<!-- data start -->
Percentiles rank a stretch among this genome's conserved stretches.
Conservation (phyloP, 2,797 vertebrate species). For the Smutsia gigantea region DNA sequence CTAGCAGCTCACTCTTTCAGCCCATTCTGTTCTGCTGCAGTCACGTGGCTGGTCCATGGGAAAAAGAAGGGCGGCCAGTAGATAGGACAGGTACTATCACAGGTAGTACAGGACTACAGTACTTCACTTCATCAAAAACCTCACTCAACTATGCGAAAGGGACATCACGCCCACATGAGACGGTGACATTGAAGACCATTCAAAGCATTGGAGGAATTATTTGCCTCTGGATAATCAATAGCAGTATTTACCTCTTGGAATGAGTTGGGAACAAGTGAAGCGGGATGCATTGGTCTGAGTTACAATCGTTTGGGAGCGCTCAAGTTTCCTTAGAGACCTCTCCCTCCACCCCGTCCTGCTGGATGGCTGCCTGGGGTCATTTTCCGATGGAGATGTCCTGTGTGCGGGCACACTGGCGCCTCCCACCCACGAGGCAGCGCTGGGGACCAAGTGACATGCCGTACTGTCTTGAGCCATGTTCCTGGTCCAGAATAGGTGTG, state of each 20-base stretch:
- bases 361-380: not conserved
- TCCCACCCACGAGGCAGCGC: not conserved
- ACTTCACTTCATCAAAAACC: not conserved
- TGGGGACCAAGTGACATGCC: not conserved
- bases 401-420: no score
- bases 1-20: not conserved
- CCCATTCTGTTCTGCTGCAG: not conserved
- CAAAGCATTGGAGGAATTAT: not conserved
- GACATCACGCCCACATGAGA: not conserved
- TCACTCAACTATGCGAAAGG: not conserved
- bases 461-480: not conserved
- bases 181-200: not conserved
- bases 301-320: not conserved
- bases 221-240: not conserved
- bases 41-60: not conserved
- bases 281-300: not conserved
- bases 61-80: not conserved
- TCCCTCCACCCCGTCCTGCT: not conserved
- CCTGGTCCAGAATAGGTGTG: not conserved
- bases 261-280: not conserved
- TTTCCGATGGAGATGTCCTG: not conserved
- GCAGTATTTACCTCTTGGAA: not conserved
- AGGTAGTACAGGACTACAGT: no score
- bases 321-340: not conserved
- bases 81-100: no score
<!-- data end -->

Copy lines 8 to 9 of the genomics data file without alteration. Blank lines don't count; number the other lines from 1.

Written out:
- bases 1-20: not conserved
- CCCATTCTGTTCTGCTGCAG: not conserved